A tire-pressure-monitoring system (TPMS) provides early warning of abnormal tire pressure or failure. Used separately or in conjunction with other vehicle electronic systems, a TPMS serves an essential role for passenger safety, vehicle handling, and tire lifetime. At the heart of most TPMS designs, RF devices serve a fundamental function in communicating tire pressure data used by vehicle safety systems to alert drivers. For building integrated, standalone, and add-on TPMS devices, engineers can take advantage of available devices from manufacturers including Atmel, Maxim Integrated Products, Silicon Laboratories, and Texas Instruments, among others.
TPMS systems function directly by monitoring tire pressure or indirectly by using the vehicle's anti-lock system to detect changes in rotational speed associated with the decreased radius of a deflated tire. Direct methods (the subject of this article) rely on low-frequency RF devices to transmit tire pressure measurements to vehicle safety management systems.
Mounted on the inside rim, direct TPMS units connect to the valve stem to measure tire pressure, transmitting measurements wirelessly to a dedicated TPMS controller or to the vehicle's electronic systems controller. Built with non-replaceable batteries, the units are designed with careful consideration to power consumption. To conserve power, most TPMS architectures typically use an initiator, which transmits a low-frequency RF signal that causes each TPMS unit to wake up and transmit updated tire pressure data before returning to low-power mode (Figure 1).
Figure 1: In this TPMS design, a low frequency RF initiator wakes up each tire-mounted unit, which in turn transmits current data to a receiver in a dedicated or centralized subsystem. (Courtesy of Panasonic.)
Designed specifically to support this initiating function, the Atmel ATA5276 IC drives 125 KHz LC resonant tank circuits that initiate this wake-up process. Controlled by an MCU through a simple one-wire interface, the ATA5276 combines control logic with a VCO to generate the 125 KHz signal used to drive the initiator LC coil circuit. By driving the device's DIO pin with data rather than using a simple "enable" signal, engineers can also use the ATA5276 to transmit ASK-modulated data to TPMS units (Figure 2).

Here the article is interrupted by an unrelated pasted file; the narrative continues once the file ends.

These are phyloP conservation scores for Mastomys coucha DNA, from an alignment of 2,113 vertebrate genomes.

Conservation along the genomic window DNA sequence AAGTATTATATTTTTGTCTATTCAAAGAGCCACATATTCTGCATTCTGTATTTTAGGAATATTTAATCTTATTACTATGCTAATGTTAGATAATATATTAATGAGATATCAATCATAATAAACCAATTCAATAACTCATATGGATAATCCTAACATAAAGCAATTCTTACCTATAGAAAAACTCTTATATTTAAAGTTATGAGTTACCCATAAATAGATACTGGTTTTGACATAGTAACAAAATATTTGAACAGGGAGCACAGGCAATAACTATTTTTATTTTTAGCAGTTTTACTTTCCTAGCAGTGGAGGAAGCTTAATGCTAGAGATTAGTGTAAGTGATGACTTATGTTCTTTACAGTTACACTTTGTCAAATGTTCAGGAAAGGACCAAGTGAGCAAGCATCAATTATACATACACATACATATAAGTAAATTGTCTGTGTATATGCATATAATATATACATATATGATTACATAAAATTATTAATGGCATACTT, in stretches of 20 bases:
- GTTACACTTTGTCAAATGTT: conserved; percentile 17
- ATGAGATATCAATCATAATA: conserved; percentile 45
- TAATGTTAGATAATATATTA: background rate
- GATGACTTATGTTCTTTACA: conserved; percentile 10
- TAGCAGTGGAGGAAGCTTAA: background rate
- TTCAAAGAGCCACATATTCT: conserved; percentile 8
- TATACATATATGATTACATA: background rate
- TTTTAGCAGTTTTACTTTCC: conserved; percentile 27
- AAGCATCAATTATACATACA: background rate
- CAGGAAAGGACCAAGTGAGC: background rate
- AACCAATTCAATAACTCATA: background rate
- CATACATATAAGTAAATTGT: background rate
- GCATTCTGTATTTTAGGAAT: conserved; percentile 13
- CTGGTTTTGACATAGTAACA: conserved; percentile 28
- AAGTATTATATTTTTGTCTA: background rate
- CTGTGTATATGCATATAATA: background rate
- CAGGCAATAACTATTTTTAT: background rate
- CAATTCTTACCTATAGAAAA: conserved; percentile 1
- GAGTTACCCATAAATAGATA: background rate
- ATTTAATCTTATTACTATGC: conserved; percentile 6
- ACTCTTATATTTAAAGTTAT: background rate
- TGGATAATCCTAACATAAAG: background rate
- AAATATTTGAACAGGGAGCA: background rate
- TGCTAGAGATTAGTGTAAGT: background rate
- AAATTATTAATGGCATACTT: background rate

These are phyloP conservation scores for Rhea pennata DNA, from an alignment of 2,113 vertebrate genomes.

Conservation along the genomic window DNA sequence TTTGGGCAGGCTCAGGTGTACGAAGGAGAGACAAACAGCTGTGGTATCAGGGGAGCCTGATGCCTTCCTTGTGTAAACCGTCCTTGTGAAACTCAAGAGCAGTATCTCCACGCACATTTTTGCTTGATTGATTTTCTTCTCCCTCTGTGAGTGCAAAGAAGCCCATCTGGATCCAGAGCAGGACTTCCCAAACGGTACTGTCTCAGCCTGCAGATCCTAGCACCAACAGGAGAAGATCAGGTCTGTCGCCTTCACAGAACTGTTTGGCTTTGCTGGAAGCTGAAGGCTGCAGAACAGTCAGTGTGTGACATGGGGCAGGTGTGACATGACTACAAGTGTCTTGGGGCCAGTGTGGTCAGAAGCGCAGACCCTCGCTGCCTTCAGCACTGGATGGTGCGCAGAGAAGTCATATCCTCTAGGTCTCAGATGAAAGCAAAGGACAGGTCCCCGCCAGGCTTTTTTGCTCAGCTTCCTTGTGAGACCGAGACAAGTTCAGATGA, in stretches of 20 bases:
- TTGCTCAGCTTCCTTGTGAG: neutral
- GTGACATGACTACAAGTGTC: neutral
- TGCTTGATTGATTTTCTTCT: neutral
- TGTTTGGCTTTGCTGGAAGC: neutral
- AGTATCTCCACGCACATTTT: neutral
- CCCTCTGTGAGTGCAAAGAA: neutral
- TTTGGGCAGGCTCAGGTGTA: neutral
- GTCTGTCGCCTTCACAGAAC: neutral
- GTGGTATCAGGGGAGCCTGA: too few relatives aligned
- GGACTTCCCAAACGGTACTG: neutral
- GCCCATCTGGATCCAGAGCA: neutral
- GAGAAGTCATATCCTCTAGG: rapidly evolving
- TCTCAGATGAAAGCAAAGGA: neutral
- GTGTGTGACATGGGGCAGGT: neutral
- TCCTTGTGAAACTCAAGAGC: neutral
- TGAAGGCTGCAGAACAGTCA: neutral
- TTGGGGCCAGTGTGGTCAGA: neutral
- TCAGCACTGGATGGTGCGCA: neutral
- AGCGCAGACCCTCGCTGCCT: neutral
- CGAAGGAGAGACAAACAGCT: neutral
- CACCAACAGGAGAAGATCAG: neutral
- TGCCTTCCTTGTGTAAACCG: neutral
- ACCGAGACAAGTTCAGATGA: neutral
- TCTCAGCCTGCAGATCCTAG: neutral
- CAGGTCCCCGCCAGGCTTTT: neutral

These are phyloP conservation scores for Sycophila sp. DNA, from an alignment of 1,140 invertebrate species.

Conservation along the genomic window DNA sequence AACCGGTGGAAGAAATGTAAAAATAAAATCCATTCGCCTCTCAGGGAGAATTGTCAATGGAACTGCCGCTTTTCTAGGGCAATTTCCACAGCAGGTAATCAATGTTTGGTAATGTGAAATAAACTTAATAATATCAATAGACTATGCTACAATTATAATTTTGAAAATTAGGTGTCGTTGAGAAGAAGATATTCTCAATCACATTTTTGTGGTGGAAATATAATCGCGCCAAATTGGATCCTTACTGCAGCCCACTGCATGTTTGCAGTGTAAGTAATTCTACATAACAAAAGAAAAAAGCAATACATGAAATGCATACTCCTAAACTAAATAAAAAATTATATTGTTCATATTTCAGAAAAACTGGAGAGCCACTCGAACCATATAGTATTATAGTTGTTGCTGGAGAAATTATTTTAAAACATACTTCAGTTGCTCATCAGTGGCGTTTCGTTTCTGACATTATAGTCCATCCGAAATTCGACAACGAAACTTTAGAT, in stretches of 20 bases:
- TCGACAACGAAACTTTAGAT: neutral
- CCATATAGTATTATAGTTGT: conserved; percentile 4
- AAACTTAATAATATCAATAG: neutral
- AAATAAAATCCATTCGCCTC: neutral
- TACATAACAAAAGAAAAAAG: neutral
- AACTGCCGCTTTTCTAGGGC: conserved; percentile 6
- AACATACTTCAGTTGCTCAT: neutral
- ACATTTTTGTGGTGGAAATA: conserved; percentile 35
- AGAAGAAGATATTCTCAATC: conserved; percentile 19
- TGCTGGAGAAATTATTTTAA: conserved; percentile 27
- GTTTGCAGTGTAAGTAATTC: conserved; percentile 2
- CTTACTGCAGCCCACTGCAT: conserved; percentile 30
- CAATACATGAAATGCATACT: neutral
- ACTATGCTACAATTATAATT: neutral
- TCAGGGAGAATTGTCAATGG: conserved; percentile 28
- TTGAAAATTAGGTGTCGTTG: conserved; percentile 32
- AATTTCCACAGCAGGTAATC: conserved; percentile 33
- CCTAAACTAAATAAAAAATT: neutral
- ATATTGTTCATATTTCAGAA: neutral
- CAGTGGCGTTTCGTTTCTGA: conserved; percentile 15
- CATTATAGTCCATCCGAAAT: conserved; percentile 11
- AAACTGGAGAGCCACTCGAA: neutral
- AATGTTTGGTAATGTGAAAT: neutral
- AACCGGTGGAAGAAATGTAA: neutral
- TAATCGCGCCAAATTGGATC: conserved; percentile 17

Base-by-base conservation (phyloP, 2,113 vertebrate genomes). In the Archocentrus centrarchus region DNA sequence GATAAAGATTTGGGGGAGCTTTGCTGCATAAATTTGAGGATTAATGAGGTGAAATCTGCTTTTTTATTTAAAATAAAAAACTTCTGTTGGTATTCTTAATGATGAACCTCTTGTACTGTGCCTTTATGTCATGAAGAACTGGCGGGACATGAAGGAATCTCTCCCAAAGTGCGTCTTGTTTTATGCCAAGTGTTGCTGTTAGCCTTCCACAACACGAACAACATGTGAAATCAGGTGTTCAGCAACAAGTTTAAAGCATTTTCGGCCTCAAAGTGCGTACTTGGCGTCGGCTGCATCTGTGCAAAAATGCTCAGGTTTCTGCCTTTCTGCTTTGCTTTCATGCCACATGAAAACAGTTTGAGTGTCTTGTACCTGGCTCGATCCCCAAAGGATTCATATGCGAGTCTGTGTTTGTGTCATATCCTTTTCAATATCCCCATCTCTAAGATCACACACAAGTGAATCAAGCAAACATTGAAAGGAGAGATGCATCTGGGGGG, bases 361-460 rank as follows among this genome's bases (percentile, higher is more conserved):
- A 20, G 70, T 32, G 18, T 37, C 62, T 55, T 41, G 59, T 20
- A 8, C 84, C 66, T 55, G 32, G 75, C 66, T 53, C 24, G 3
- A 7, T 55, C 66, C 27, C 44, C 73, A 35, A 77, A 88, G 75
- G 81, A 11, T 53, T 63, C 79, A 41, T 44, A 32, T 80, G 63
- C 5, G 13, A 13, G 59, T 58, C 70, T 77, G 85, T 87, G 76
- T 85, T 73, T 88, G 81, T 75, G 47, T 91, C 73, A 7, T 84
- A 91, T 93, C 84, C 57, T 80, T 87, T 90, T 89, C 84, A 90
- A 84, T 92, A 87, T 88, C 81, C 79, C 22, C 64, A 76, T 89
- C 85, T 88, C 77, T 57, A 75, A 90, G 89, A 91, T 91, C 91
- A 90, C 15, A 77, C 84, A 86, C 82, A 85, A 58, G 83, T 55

Figure 2: Besides providing simple wake-up signals, the Atmel ATA5276 can transmit data to TPMS units: Driving DIO with data toggles DRV, resulting in ASK modulated signals at the coil. (Courtesy of Atmel.)
The actual TPMS measurement unit mounted on each tire comprises a pressure sensor, signal-processing stage, and RF transmitter. When an initiator is used, the wake-up circuit on the tire side can be as simple as an analog comparator, such as the Maxim MAX9075. In this approach, the comparator would sense the output of a coil designed with a resonant frequency matched to the initiator (Figure 3). When the comparator reaches threshold, it can drive a single transistor that drives a startup signal to the TPMS measurement unit.
Figure 3: Responding to the signal detected by its resonant circuit, a tire-side TPMS wake-up circuit can send the rest of the TPMS circuit an enable signal, using a single transistor switched by an analog comparator. (Courtesy of Maxim Integrated Products.)
Actual tire pressure measurement relies on pressure sensors that provide a temperature-dependent differential output signal, typically highly nonlinear with a large offset and offset drift. Signal-conditioning circuits are required to provide the needed linearization, calibration, and temperature compensation. To simplify this stage of TPMS design, engineers can draw on integrated devices such as the Texas Instruments PGA309 or Maxim MAX1452, among other such ICs designed specifically with the on-chip subsystems needed for sensor signal conditioning (Figure 4).